Deadpool 2 is a mix of a great deal of violence, scatological teenage anatomy humor, both disturbing and derivative plot elements, and what Hollywood does best, explosions substituting for plot.  There’s a joke in the film that refers to Ryan Reynolds saying. “He doesn’t like sharing the screen with others” which is basically wish fulfillment for the rest of the film.  This is Ryan Reynolds’ film, and he chooses to carry the load mostly on his own.  The mood alternates between frathouse humor and some very disturbing allegations at the orphanage, and the film doesn’t know if it wants to be a serious film about serious issues, or Animal House with mutants, and that is part of the problem .  The mood shifts are so sudden and violent that any viewer would suffer from being whipsawed between laughter and angst  It doesn’t make the X-men look very good either, sending a trainee on a mission they should be handling.  The ending is not surprising, because it’s a Marvel movie, and endings don’t matter in Marvel movies.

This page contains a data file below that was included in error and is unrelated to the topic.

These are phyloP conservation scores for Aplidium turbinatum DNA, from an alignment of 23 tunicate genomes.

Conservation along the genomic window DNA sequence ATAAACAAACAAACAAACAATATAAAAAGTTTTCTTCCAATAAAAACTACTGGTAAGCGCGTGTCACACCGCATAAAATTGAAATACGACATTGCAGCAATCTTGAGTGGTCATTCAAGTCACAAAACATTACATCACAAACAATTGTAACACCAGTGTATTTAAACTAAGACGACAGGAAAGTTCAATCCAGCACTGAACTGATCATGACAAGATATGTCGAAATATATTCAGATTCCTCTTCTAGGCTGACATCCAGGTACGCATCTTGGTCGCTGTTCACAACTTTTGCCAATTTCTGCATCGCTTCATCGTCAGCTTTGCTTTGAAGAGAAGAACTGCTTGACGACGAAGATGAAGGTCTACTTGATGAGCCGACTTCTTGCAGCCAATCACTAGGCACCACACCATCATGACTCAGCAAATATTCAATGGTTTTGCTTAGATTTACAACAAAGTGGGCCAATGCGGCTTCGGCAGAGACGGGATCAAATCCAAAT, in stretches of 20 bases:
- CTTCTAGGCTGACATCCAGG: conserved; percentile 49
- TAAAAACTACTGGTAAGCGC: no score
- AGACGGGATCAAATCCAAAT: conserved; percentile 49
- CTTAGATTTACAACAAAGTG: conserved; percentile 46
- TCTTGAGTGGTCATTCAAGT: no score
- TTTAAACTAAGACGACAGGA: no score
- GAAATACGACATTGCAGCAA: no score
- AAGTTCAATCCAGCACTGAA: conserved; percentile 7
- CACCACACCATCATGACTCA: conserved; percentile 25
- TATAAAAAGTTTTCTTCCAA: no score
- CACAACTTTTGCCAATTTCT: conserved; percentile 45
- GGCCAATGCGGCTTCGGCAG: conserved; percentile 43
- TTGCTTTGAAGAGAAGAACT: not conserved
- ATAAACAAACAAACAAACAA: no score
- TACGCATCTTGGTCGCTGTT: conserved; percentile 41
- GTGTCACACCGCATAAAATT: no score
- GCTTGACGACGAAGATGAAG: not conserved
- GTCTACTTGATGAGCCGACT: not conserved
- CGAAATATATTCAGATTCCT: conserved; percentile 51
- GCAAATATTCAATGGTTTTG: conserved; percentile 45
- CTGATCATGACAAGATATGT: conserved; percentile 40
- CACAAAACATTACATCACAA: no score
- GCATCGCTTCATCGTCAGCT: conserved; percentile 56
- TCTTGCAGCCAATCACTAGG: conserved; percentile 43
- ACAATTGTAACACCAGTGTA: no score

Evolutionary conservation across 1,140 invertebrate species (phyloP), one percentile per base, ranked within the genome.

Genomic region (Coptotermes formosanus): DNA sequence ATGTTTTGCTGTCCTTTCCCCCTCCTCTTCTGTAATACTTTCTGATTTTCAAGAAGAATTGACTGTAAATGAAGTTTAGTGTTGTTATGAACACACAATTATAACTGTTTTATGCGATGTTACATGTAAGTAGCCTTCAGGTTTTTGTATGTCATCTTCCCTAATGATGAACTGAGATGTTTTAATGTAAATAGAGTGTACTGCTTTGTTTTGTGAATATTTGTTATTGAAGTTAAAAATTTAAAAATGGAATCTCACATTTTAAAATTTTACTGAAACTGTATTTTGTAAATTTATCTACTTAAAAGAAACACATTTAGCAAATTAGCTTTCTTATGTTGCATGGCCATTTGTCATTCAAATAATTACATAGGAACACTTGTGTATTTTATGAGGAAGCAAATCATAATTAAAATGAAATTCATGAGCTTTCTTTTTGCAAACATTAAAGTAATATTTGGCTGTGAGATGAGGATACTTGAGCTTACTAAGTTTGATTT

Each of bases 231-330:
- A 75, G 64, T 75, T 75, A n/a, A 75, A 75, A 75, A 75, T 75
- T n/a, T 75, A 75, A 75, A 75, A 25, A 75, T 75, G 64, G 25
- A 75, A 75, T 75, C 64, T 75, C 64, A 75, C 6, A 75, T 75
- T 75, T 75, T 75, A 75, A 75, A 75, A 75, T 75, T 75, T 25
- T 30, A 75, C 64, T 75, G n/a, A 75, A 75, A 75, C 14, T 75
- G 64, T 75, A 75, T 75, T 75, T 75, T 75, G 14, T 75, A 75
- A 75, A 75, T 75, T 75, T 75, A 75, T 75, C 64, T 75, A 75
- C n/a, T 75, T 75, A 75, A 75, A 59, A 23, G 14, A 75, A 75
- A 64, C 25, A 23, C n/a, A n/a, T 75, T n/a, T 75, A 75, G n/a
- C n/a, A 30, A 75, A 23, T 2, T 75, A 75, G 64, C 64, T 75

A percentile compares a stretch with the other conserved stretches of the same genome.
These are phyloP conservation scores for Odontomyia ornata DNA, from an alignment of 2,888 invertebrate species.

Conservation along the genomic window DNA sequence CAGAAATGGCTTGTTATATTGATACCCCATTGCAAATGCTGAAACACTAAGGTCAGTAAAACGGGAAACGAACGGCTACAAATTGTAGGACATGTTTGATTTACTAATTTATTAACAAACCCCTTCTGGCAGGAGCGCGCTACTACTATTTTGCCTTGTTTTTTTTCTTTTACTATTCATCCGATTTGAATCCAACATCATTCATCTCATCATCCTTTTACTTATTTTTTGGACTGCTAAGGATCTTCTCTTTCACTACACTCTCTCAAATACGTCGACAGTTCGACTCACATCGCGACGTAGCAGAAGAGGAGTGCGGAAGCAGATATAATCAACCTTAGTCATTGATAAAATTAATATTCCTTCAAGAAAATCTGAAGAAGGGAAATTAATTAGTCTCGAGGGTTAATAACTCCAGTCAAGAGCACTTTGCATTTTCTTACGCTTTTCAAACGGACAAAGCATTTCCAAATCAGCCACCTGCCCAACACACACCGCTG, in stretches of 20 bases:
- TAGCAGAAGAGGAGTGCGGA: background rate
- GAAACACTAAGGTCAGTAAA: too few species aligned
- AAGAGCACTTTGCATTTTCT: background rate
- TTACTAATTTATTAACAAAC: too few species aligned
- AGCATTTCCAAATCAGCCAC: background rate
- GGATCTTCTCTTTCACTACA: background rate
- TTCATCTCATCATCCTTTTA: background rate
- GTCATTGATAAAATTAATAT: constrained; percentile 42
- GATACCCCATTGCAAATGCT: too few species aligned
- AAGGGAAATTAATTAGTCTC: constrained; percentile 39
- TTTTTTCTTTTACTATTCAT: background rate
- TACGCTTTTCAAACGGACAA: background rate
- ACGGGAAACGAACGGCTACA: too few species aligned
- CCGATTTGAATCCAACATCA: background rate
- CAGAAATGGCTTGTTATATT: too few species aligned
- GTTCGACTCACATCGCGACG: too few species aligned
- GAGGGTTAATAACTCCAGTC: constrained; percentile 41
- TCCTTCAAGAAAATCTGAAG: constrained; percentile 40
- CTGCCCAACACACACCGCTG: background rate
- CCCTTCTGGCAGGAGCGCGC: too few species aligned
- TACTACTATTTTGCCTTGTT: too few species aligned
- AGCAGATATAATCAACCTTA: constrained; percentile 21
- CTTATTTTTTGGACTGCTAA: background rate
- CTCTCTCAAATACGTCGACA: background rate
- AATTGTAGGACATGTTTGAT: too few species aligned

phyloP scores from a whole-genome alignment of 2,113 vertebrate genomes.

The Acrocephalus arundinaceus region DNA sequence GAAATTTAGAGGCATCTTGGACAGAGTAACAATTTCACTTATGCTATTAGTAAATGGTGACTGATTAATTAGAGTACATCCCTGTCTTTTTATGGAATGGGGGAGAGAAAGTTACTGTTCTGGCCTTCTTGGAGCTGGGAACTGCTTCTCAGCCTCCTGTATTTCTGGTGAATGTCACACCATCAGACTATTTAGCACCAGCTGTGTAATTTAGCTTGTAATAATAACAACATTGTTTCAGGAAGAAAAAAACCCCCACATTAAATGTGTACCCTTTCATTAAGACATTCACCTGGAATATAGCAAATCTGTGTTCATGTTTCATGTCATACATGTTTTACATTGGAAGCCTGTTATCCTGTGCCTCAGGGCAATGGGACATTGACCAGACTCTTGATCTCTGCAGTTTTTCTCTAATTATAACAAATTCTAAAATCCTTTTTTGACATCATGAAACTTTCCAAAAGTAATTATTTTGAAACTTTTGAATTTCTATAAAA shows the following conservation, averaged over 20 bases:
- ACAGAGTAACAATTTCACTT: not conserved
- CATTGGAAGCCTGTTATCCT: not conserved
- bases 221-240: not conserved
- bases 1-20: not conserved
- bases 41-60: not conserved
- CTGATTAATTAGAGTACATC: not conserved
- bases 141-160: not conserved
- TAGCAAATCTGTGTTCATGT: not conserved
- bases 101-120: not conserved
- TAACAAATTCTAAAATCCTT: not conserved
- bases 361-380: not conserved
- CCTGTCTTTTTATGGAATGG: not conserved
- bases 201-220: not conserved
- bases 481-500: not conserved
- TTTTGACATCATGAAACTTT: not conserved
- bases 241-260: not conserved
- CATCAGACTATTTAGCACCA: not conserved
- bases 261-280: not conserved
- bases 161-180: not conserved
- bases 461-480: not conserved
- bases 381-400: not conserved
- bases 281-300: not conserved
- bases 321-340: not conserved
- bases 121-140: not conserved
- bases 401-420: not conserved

The acting s ok, just ok, Ryan Reynolds is not a great actor, he’s as average actor, maybe below average.  So maybe,  sarcastic, snide, comic book superhero Is the best he can do for himself.  His best movies are Van Wilder, and Definitely, Maybe, frathouse comedy romantic comedy.  Deadpool weirdly combines both genres, so no wonder he feels comfortable.   Josh Brolin was a serious actor, he was good in No Country For Old Men, he did a good job as George W Bush in W.  But now he’s not in one but two Marvel movies, playing the heavy, Thanos on The Avengers, but playing a more complex role, as Cable.  Since Brolin is not known for comedy, he plays Cable as a straight man.  Here’s a suggestion, how about Larry the Cable Guy plays Cable?  Need an assassin?  Larry would Get ‘er done!  All kidding aside Brolin is quite good in this role.  Zazie Beetz was a breath of fresh air as Domino, she added snark, and a woman’s perspective to the testosterone dominated cast  She almost steals the movie from the incessantly mugging Reynolds. .  Julian Dennison was a bit too whiny, as Russell, he was boxed in by bad writing.  This was not the comic book Russell’s origin story.